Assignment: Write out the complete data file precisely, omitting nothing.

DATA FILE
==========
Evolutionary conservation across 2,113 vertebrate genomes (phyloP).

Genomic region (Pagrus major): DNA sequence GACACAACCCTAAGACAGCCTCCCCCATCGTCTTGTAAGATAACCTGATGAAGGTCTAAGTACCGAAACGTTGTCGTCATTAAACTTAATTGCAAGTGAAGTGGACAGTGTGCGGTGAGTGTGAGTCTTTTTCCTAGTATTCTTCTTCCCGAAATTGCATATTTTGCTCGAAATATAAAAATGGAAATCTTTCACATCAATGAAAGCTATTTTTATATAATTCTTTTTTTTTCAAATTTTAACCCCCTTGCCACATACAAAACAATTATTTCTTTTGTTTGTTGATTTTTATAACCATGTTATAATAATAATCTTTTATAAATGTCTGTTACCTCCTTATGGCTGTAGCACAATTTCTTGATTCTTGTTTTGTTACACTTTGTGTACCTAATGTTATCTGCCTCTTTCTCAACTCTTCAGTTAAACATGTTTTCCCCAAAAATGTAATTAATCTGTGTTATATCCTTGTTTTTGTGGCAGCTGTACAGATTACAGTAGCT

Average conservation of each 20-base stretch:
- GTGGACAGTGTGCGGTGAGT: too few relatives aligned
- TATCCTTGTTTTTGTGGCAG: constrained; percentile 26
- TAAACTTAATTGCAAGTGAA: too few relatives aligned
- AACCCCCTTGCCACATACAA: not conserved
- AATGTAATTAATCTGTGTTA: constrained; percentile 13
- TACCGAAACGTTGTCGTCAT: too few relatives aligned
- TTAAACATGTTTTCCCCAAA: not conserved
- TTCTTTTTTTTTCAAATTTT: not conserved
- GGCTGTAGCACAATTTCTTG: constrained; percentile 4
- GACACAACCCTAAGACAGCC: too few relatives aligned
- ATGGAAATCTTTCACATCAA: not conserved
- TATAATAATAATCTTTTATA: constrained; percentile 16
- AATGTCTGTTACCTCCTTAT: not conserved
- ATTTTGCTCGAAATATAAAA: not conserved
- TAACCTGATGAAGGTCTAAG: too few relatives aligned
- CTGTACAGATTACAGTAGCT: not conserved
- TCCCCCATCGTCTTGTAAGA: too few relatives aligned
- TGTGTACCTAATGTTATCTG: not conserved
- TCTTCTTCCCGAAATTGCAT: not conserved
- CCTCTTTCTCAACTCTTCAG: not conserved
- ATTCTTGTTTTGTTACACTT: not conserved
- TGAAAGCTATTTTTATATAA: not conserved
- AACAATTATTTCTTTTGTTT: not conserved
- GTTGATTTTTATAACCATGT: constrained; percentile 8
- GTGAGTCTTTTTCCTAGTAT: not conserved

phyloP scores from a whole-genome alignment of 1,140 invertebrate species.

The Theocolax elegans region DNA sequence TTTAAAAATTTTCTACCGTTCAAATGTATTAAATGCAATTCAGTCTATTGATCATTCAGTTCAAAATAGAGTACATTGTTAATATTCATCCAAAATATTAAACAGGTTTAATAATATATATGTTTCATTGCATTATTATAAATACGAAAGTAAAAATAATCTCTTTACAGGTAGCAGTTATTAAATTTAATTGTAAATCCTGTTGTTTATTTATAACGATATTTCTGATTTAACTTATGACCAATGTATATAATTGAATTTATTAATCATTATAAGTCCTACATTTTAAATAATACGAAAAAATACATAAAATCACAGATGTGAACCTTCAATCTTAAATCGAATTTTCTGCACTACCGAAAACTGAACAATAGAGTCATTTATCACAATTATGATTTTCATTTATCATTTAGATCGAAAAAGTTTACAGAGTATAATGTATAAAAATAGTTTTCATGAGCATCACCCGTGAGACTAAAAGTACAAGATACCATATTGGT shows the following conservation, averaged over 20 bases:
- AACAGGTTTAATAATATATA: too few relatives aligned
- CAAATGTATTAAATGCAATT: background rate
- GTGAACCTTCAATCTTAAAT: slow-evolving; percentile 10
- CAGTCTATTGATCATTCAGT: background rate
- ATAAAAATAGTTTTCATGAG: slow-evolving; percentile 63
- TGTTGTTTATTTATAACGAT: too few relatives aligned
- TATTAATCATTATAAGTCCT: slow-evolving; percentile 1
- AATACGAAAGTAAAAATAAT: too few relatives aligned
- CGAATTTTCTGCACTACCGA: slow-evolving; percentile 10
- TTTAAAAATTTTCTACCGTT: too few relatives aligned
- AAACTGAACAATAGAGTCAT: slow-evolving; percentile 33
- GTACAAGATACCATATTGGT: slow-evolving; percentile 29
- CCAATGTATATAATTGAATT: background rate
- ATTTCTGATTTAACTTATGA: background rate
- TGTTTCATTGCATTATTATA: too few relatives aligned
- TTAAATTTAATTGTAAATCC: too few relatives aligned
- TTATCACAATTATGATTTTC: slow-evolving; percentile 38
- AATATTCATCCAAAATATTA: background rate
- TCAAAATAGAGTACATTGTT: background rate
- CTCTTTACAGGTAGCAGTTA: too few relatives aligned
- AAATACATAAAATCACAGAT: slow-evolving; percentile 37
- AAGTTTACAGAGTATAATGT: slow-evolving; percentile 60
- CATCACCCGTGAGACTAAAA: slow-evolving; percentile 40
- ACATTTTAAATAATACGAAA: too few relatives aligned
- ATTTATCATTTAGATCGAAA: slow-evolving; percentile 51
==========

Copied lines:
Evolutionary conservation across 2,113 vertebrate genomes (phyloP).

Genomic region (Pagrus major): DNA sequence GACACAACCCTAAGACAGCCTCCCCCATCGTCTTGTAAGATAACCTGATGAAGGTCTAAGTACCGAAACGTTGTCGTCATTAAACTTAATTGCAAGTGAAGTGGACAGTGTGCGGTGAGTGTGAGTCTTTTTCCTAGTATTCTTCTTCCCGAAATTGCATATTTTGCTCGAAATATAAAAATGGAAATCTTTCACATCAATGAAAGCTATTTTTATATAATTCTTTTTTTTTCAAATTTTAACCCCCTTGCCACATACAAAACAATTATTTCTTTTGTTTGTTGATTTTTATAACCATGTTATAATAATAATCTTTTATAAATGTCTGTTACCTCCTTATGGCTGTAGCACAATTTCTTGATTCTTGTTTTGTTACACTTTGTGTACCTAATGTTATCTGCCTCTTTCTCAACTCTTCAGTTAAACATGTTTTCCCCAAAAATGTAATTAATCTGTGTTATATCCTTGTTTTTGTGGCAGCTGTACAGATTACAGTAGCT

Average conservation of each 20-base stretch:
- GTGGACAGTGTGCGGTGAGT: too few relatives aligned
- TATCCTTGTTTTTGTGGCAG: constrained; percentile 26
- TAAACTTAATTGCAAGTGAA: too few relatives aligned
- AACCCCCTTGCCACATACAA: not conserved
- AATGTAATTAATCTGTGTTA: constrained; percentile 13
- TACCGAAACGTTGTCGTCAT: too few relatives aligned
- TTAAACATGTTTTCCCCAAA: not conserved
- TTCTTTTTTTTTCAAATTTT: not conserved
- GGCTGTAGCACAATTTCTTG: constrained; percentile 4
- GACACAACCCTAAGACAGCC: too few relatives aligned
- ATGGAAATCTTTCACATCAA: not conserved
- TATAATAATAATCTTTTATA: constrained; percentile 16
- AATGTCTGTTACCTCCTTAT: not conserved
- ATTTTGCTCGAAATATAAAA: not conserved
- TAACCTGATGAAGGTCTAAG: too few relatives aligned
- CTGTACAGATTACAGTAGCT: not conserved
- TCCCCCATCGTCTTGTAAGA: too few relatives aligned
- TGTGTACCTAATGTTATCTG: not conserved
- TCTTCTTCCCGAAATTGCAT: not conserved
- CCTCTTTCTCAACTCTTCAG: not conserved
- ATTCTTGTTTTGTTACACTT: not conserved
- TGAAAGCTATTTTTATATAA: not conserved
- AACAATTATTTCTTTTGTTT: not conserved
- GTTGATTTTTATAACCATGT: constrained; percentile 8
- GTGAGTCTTTTTCCTAGTAT: not conserved

phyloP scores from a whole-genome alignment of 1,140 invertebrate species.

The Theocolax elegans region DNA sequence TTTAAAAATTTTCTACCGTTCAAATGTATTAAATGCAATTCAGTCTATTGATCATTCAGTTCAAAATAGAGTACATTGTTAATATTCATCCAAAATATTAAACAGGTTTAATAATATATATGTTTCATTGCATTATTATAAATACGAAAGTAAAAATAATCTCTTTACAGGTAGCAGTTATTAAATTTAATTGTAAATCCTGTTGTTTATTTATAACGATATTTCTGATTTAACTTATGACCAATGTATATAATTGAATTTATTAATCATTATAAGTCCTACATTTTAAATAATACGAAAAAATACATAAAATCACAGATGTGAACCTTCAATCTTAAATCGAATTTTCTGCACTACCGAAAACTGAACAATAGAGTCATTTATCACAATTATGATTTTCATTTATCATTTAGATCGAAAAAGTTTACAGAGTATAATGTATAAAAATAGTTTTCATGAGCATCACCCGTGAGACTAAAAGTACAAGATACCATATTGGT shows the following conservation, averaged over 20 bases:
- AACAGGTTTAATAATATATA: too few relatives aligned
- CAAATGTATTAAATGCAATT: background rate
- GTGAACCTTCAATCTTAAAT: slow-evolving; percentile 10
- CAGTCTATTGATCATTCAGT: background rate
- ATAAAAATAGTTTTCATGAG: slow-evolving; percentile 63
- TGTTGTTTATTTATAACGAT: too few relatives aligned
- TATTAATCATTATAAGTCCT: slow-evolving; percentile 1
- AATACGAAAGTAAAAATAAT: too few relatives aligned
- CGAATTTTCTGCACTACCGA: slow-evolving; percentile 10
- TTTAAAAATTTTCTACCGTT: too few relatives aligned
- AAACTGAACAATAGAGTCAT: slow-evolving; percentile 33
- GTACAAGATACCATATTGGT: slow-evolving; percentile 29
- CCAATGTATATAATTGAATT: background rate
- ATTTCTGATTTAACTTATGA: background rate
- TGTTTCATTGCATTATTATA: too few relatives aligned
- TTAAATTTAATTGTAAATCC: too few relatives aligned
- TTATCACAATTATGATTTTC: slow-evolving; percentile 38
- AATATTCATCCAAAATATTA: background rate
- TCAAAATAGAGTACATTGTT: background rate
- CTCTTTACAGGTAGCAGTTA: too few relatives aligned
- AAATACATAAAATCACAGAT: slow-evolving; percentile 37
- AAGTTTACAGAGTATAATGT: slow-evolving; percentile 60
- CATCACCCGTGAGACTAAAA: slow-evolving; percentile 40
- ACATTTTAAATAATACGAAA: too few relatives aligned
- ATTTATCATTTAGATCGAAA: slow-evolving; percentile 51